Begin the day with a friendly voice, a companion unobtrusive. Plays that song that’s so elusive and the magic music makes your morning mood.
In my house as a kid, we never went a morning without the radio playing in the kitchen over bowls of Fruit Loops. In October 1985, my world had kinda turned upside down: I had just turned 20, my mother had died that August and I felt like a loser. All of my friends were in college and here I was: mucking stalls for a living.
A new radio team, Q-99’s Louie Manno and Jim Condon, went on FOREVER with this trivia question I knew the answer to. I mucked 1 stall, 5 stalls, 20 stalls – still, no one answered. I drove home, picked up the phone and answered the question. I continued bantering with them for a good 5 minutes or so. Louie said, “Hey you’ve got a great voice!” I said, “Hey, have you got a job for me?” He invited me down immediately. My father cautioned me “Don’t get too excited, they might just be pulling your leg.” I retorted, “Well, as you say, ‘Nothing ventured, nothing gained.’ I grabbed the keys and eagerly went to WJOY/WQCR to redeem my prize – a 6-pack of Cherry Coke, 2 tickets to “Steeltown” and a job. I arrived in my Dad’s pick-up truck as a 20 year old would – with fresh horse dung on my boots and the unrelenting smile only found on the faces of those who have been told, ‘nothing ventured, nothing gained.’ Who knew that 28 years later, I would sit in the audience, laughing at Louie’s antics and having the 6-pack of Cherry Coke bring back those sweet memories?
I stood in the lobby where Laura, the receptionist (a.k.a. the glue that held the radio station together) told me to “wait – over there…way over there.” as I became painfully aware that my barn boots announced my arrival before I did. I went deeper into the studio which felt like stepping into the control room of The Great and Powerful Oz – a tiny room of blinking lights and whirring cart machines that would soon hold music, interviews, joy and memories I would relish for the next 20+ years. I loved radio, and apparently, radio loved me too, as my birthday, Christmas and Thanksgiving never went by without an endless stream of listeners feeding us pastries, asking about my son and genuinely calling with concern if I shared on my show that Tony had an ear infection, which always touched me.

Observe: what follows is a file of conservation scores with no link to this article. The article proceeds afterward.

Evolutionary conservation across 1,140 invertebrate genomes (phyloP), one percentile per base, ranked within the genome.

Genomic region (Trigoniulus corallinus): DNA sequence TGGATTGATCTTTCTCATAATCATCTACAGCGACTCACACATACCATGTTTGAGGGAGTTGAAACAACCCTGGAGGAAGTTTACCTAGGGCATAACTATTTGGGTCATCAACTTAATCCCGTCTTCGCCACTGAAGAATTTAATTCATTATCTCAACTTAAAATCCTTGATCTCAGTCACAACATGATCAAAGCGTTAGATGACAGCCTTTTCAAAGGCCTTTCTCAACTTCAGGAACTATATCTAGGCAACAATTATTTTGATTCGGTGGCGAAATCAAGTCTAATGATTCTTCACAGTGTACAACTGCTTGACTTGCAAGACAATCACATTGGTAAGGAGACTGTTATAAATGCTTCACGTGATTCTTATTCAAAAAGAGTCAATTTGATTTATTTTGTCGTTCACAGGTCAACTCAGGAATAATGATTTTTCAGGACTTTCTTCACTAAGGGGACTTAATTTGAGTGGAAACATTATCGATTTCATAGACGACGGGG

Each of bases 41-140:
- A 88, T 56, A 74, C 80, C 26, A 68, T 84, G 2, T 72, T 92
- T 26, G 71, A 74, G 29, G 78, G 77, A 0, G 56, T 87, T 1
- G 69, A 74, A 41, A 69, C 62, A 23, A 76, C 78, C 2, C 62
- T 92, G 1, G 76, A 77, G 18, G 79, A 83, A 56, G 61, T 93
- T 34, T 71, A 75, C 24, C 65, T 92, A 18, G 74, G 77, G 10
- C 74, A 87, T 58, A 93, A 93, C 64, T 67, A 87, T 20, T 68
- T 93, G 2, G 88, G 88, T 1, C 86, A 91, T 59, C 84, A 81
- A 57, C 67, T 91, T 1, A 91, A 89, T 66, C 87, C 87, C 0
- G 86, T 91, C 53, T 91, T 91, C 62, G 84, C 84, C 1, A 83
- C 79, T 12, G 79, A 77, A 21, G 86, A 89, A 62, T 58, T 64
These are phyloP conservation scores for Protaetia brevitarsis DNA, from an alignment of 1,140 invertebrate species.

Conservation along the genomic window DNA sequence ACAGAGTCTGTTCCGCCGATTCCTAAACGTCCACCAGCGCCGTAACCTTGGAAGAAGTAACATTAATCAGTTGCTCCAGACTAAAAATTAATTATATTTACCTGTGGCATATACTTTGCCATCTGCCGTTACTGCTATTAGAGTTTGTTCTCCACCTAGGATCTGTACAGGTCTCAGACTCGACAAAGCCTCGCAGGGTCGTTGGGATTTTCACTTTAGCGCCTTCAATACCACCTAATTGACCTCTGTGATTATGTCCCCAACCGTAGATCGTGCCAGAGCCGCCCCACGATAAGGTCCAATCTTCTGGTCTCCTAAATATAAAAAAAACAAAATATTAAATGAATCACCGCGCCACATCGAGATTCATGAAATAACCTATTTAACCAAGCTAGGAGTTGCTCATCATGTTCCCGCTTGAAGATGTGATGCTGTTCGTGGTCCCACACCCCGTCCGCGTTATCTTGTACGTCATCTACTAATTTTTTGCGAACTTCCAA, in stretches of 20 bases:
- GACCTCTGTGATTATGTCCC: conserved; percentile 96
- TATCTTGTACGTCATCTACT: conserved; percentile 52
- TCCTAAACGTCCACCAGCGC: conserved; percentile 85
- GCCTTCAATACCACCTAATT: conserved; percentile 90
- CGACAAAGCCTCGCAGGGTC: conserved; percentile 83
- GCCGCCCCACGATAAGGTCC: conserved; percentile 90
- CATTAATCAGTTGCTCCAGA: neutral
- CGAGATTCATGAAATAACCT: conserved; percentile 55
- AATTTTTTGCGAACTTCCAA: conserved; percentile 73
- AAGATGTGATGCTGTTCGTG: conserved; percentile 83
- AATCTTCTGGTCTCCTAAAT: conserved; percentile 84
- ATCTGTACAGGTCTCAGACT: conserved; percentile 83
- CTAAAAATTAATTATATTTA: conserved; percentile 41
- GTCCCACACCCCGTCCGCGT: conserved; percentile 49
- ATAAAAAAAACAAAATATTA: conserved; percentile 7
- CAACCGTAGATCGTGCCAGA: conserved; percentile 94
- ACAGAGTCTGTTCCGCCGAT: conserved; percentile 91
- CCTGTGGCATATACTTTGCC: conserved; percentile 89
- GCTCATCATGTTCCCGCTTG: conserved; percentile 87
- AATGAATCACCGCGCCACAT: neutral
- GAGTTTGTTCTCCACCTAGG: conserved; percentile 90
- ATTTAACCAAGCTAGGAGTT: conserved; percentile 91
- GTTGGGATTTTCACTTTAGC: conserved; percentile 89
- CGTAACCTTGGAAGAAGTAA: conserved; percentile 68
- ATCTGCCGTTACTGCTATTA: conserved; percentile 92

I loved radio for awhile and then, all at once, I felt I was “pushing the buttons and reading the cards.” I had lost my Mojo, so to speak, and it became mechanical – I had lost my own Spirit of the Radio and knew a chapter was closing and another one beginning. I tried to hold on, but mounting bills and the endless hours radio demands tore me in two while I tried to raise my infant son as a single mom.
“Dan, Wendy needs to leave the lost boys.” I announced clenching my fists in my lap as Dan Dubonet listened with that intensity that instantly terrified and intrigued me. I didn’t want to ask for a raise, because I knew they simply didn’t have it. So I invented a way for me to make more money AND still keep my job as a DJ. He knew he risked losing an announcer before I really knew, but he saw the bigger picture (thank GOD…) and helped me anyway. I created “Reality 2000,” a life-sized game to teach kids how much it costs to work and live in Vermont. He donated airtime to the project, he connected me to other people, he showed me the ropes of marketing. Dan gave me the best education on the secrets of promotions than any 4-year University could ever provide. I ran Reality 2000 for 2 years before being hired as the Area Marketing Manager for Adelphia. I watched his daughter introduce him and all I could think of was her as a little girl sitting in his office, absorbing everything he did. As she spoke, I could see her wit, humor and I thought to myself, “There’s a powerful woman in the making.” You can see her for yourself below:
As I watched both of my mentors this past Saturday at the sold-out VAB Awards; the timing was not lost on me. I’m facing another personal ending and another beginning just as I did when these 2 powerful men pushed me unwittingly into the magic of radio. Isn’t it funny how we come full-circle in our lives sometimes to embrace something that was so sweet from our past and molded us into what we are today?
Salute to Louie and Dan who impacted my life in such wonderful ways. I raise my glass and face the future assured.